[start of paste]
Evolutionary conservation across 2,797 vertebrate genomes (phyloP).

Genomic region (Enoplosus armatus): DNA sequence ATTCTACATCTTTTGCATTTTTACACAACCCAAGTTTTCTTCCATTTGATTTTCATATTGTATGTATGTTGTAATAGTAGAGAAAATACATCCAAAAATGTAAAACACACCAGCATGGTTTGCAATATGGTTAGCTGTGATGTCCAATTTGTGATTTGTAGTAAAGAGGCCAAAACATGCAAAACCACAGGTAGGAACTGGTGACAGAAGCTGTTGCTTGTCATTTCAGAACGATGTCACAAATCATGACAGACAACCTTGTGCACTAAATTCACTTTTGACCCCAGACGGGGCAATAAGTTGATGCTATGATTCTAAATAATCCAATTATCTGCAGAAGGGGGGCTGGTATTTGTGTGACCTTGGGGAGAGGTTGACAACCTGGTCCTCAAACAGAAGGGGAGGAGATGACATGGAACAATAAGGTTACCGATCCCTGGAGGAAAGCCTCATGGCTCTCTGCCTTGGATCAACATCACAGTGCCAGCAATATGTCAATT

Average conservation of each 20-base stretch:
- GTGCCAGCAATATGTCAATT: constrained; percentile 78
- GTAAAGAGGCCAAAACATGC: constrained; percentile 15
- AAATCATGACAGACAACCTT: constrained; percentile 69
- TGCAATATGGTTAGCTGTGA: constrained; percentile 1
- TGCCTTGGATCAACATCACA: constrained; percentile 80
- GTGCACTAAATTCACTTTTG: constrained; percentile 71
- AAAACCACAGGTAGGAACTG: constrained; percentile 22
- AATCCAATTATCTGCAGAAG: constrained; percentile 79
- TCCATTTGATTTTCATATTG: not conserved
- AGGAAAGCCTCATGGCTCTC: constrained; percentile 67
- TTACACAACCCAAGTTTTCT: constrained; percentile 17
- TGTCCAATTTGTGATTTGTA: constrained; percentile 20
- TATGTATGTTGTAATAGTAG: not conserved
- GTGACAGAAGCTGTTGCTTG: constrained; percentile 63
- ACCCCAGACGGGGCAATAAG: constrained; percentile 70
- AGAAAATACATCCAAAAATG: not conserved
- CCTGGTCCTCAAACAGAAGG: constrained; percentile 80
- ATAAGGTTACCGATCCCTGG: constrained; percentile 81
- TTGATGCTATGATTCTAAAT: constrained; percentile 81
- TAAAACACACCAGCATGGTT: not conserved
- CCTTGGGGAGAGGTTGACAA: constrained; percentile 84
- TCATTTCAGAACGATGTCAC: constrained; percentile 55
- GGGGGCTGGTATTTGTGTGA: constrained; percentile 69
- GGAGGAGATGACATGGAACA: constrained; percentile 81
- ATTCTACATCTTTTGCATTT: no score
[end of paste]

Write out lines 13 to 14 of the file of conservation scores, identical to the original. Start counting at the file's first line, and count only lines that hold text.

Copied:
- AGGAAAGCCTCATGGCTCTC: constrained; percentile 67
- TTACACAACCCAAGTTTTCT: constrained; percentile 17